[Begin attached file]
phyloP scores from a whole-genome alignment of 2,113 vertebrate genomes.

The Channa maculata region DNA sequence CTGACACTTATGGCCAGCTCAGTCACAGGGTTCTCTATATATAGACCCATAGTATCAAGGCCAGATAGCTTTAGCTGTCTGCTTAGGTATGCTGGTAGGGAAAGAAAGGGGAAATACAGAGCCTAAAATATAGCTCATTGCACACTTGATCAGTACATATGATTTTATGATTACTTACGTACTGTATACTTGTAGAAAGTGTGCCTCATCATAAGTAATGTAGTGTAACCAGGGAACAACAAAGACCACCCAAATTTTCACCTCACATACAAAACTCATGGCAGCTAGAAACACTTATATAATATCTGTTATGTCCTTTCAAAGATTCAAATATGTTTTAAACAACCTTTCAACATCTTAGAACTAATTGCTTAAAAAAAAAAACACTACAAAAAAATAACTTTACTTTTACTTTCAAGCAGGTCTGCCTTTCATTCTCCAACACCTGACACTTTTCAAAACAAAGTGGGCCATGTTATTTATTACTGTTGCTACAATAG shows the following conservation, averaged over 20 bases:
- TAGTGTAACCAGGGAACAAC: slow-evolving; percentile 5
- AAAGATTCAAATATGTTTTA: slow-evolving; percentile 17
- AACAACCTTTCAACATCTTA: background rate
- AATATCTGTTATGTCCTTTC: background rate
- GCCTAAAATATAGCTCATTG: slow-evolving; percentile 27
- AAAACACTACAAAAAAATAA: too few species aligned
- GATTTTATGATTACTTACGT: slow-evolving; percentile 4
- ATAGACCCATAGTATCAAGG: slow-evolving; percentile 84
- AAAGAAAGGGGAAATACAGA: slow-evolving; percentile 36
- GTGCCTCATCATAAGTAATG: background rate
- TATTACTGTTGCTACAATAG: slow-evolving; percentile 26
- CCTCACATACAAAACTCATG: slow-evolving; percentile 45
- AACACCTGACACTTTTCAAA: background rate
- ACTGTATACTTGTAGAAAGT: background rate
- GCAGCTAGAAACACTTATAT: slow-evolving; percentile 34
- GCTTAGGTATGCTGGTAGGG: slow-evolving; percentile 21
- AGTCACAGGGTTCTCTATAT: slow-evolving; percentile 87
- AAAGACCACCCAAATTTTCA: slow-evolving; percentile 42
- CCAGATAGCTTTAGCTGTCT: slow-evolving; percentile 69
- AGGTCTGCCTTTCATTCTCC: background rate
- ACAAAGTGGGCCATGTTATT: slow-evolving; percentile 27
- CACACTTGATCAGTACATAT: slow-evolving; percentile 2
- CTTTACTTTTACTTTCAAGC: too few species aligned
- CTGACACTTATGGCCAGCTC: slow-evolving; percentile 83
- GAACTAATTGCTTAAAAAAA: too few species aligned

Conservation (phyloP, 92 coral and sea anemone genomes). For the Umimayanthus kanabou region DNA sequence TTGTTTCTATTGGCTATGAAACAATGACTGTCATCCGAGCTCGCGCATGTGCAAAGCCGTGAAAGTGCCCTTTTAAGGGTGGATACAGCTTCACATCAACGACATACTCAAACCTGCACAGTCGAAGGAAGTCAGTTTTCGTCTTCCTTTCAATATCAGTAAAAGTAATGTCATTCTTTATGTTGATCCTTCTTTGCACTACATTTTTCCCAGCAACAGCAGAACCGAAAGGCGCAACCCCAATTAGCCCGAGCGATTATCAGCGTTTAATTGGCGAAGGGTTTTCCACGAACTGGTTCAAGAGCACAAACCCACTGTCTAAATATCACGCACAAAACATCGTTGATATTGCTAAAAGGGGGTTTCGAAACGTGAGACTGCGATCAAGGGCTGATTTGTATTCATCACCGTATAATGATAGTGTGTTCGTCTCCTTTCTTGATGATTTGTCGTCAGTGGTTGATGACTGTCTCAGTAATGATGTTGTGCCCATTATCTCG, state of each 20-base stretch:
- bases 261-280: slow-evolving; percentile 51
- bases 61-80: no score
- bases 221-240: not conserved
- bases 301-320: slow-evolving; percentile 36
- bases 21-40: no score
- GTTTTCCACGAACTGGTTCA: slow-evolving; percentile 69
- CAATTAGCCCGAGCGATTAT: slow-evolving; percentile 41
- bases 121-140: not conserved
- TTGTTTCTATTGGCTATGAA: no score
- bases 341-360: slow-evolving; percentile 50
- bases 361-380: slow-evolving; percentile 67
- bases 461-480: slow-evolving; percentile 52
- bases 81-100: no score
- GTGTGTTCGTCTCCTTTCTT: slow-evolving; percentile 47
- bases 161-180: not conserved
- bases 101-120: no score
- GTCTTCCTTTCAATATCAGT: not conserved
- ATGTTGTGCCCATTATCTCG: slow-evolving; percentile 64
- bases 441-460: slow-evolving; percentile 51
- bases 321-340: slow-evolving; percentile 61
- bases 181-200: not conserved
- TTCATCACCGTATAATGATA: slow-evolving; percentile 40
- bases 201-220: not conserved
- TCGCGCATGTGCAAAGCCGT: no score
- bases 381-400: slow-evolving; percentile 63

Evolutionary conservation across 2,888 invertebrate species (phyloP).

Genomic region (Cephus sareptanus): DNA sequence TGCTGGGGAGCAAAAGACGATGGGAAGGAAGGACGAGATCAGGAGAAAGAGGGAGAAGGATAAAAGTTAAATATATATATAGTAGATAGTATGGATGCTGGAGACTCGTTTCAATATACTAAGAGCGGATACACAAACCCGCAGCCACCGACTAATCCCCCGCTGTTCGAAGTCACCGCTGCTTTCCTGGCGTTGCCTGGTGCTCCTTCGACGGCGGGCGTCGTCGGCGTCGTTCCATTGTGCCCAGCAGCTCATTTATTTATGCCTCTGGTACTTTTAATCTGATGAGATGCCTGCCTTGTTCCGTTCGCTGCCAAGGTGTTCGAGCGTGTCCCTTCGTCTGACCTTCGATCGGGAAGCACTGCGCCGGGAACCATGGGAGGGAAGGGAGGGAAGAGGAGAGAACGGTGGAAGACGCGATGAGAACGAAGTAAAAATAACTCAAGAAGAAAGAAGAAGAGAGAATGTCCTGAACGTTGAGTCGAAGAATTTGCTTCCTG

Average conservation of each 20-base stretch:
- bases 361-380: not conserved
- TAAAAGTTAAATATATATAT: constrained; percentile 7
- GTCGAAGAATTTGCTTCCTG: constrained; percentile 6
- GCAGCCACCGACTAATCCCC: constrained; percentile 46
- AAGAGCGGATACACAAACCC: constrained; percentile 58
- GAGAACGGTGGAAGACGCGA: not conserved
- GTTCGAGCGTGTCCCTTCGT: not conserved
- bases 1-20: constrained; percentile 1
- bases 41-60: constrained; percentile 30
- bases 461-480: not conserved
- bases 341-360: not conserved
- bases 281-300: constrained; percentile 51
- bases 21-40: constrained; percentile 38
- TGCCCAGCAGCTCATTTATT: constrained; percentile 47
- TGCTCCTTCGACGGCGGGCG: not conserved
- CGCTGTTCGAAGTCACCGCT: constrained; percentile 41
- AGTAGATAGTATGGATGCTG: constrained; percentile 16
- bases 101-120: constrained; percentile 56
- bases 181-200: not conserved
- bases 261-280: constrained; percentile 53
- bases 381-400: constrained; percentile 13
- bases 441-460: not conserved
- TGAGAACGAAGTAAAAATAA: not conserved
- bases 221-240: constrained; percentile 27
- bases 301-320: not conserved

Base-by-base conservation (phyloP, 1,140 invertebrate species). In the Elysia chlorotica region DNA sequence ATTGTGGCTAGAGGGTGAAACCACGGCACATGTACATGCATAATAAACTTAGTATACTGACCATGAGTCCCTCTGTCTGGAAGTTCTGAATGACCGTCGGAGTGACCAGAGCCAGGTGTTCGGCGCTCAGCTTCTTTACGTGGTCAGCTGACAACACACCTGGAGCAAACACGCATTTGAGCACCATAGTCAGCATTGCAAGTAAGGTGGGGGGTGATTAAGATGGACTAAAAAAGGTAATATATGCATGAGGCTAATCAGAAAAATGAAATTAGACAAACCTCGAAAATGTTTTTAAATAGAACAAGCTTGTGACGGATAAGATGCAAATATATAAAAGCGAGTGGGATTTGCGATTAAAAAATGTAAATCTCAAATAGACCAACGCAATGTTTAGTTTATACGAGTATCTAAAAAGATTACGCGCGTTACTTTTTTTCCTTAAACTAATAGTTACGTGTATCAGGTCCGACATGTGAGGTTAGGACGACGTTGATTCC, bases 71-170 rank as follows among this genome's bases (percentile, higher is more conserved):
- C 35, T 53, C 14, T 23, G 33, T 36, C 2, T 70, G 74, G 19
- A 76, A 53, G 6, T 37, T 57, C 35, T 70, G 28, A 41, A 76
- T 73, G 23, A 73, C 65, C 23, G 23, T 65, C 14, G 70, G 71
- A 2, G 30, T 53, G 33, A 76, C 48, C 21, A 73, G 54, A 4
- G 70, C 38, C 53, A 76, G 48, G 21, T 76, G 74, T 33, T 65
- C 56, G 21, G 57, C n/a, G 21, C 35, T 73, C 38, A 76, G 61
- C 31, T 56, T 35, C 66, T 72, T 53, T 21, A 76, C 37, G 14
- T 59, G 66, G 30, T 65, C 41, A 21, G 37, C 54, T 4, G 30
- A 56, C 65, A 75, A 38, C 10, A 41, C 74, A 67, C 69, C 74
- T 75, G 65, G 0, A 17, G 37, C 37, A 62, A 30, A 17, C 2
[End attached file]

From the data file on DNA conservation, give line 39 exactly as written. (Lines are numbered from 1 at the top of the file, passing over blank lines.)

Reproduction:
- bases 361-380: slow-evolving; percentile 67